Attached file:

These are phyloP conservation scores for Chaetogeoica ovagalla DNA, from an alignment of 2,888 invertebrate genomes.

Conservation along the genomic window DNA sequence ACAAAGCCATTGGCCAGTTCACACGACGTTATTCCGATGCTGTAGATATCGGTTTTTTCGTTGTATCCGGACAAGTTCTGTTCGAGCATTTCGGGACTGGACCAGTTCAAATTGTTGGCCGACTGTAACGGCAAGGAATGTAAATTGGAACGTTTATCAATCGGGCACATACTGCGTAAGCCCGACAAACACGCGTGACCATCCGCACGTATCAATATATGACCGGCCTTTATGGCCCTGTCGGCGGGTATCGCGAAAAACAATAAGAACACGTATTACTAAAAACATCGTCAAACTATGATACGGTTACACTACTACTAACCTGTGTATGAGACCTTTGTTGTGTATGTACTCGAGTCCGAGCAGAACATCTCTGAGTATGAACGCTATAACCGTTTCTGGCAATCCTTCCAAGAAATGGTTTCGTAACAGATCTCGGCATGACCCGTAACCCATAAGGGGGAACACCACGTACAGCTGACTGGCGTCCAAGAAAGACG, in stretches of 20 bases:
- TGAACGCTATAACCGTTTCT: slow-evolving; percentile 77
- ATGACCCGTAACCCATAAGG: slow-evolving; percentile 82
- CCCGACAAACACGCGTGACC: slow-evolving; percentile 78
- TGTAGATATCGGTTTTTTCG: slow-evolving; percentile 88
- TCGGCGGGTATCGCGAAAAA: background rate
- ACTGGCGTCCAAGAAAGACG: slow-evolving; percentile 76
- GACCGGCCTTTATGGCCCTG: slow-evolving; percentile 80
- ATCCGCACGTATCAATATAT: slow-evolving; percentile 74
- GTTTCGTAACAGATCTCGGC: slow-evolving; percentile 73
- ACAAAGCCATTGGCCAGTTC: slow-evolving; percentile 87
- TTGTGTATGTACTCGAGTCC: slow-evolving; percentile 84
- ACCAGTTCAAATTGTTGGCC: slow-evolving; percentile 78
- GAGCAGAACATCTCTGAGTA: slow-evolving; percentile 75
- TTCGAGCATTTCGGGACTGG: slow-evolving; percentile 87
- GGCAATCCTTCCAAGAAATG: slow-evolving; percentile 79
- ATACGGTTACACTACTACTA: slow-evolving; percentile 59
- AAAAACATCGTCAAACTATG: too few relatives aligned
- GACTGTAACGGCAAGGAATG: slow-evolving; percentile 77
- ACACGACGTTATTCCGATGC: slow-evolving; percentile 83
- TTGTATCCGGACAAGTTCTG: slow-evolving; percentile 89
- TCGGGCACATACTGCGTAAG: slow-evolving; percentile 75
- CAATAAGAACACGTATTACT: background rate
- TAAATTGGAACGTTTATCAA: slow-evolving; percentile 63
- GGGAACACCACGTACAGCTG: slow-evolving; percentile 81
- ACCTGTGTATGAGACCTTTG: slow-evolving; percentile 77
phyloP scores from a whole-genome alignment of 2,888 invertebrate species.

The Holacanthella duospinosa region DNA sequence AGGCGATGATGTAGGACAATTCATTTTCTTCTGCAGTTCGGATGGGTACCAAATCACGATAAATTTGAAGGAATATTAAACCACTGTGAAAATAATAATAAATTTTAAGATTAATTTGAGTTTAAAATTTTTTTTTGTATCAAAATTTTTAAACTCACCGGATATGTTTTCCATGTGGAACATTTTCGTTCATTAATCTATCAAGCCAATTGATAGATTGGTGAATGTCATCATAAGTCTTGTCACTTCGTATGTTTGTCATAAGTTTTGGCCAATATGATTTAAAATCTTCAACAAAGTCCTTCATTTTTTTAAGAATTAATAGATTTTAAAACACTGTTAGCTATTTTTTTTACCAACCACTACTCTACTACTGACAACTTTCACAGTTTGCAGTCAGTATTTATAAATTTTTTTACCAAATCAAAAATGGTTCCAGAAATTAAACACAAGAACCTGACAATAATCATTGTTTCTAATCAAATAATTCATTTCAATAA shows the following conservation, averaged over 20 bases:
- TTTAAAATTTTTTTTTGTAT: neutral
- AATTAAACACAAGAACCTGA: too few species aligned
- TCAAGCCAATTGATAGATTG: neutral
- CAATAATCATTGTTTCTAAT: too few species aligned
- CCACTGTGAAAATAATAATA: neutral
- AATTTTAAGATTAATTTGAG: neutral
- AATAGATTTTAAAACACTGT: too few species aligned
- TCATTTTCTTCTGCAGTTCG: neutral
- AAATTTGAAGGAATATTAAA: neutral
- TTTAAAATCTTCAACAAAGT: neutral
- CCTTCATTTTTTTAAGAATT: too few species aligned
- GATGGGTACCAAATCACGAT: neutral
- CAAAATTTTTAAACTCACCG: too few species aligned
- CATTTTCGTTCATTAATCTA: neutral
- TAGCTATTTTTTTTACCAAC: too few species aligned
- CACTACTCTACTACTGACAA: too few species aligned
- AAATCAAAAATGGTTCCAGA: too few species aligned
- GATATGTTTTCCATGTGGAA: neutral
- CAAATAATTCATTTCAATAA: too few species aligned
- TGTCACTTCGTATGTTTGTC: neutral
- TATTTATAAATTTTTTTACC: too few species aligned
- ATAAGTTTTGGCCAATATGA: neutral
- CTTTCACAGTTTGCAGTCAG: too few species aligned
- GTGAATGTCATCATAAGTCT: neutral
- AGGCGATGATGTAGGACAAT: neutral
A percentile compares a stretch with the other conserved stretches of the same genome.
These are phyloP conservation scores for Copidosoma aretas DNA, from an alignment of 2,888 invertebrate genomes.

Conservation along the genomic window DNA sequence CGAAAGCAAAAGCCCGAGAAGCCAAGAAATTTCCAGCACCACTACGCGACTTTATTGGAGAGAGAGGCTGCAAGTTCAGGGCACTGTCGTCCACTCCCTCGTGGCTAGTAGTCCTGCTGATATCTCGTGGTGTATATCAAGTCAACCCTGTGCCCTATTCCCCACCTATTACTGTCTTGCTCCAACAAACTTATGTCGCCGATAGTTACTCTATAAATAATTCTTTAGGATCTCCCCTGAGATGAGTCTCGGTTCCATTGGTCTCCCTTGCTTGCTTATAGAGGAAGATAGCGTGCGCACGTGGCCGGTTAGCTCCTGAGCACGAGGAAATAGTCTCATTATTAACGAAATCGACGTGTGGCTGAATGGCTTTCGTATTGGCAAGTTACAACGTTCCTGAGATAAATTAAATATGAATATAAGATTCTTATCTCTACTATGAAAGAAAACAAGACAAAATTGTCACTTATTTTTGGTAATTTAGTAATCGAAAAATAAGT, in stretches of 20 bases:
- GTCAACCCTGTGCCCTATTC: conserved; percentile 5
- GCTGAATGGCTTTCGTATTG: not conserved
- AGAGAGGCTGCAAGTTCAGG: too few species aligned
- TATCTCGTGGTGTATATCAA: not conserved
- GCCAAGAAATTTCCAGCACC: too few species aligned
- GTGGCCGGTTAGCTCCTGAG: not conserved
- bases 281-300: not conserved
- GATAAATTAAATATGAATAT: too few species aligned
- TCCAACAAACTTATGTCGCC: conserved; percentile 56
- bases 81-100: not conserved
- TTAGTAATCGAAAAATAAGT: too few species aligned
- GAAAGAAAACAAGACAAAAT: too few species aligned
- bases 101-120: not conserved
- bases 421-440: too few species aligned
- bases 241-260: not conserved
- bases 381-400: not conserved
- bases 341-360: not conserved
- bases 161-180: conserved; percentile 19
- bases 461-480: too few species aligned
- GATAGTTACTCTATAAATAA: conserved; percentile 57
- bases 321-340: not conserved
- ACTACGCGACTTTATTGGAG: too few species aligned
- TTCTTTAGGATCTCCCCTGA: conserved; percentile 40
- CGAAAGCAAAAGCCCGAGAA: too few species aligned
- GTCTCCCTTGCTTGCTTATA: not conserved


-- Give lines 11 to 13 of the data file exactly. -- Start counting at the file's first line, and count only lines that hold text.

- GTTTCGTAACAGATCTCGGC: slow-evolving; percentile 73
- ACAAAGCCATTGGCCAGTTC: slow-evolving; percentile 87
- TTGTGTATGTACTCGAGTCC: slow-evolving; percentile 84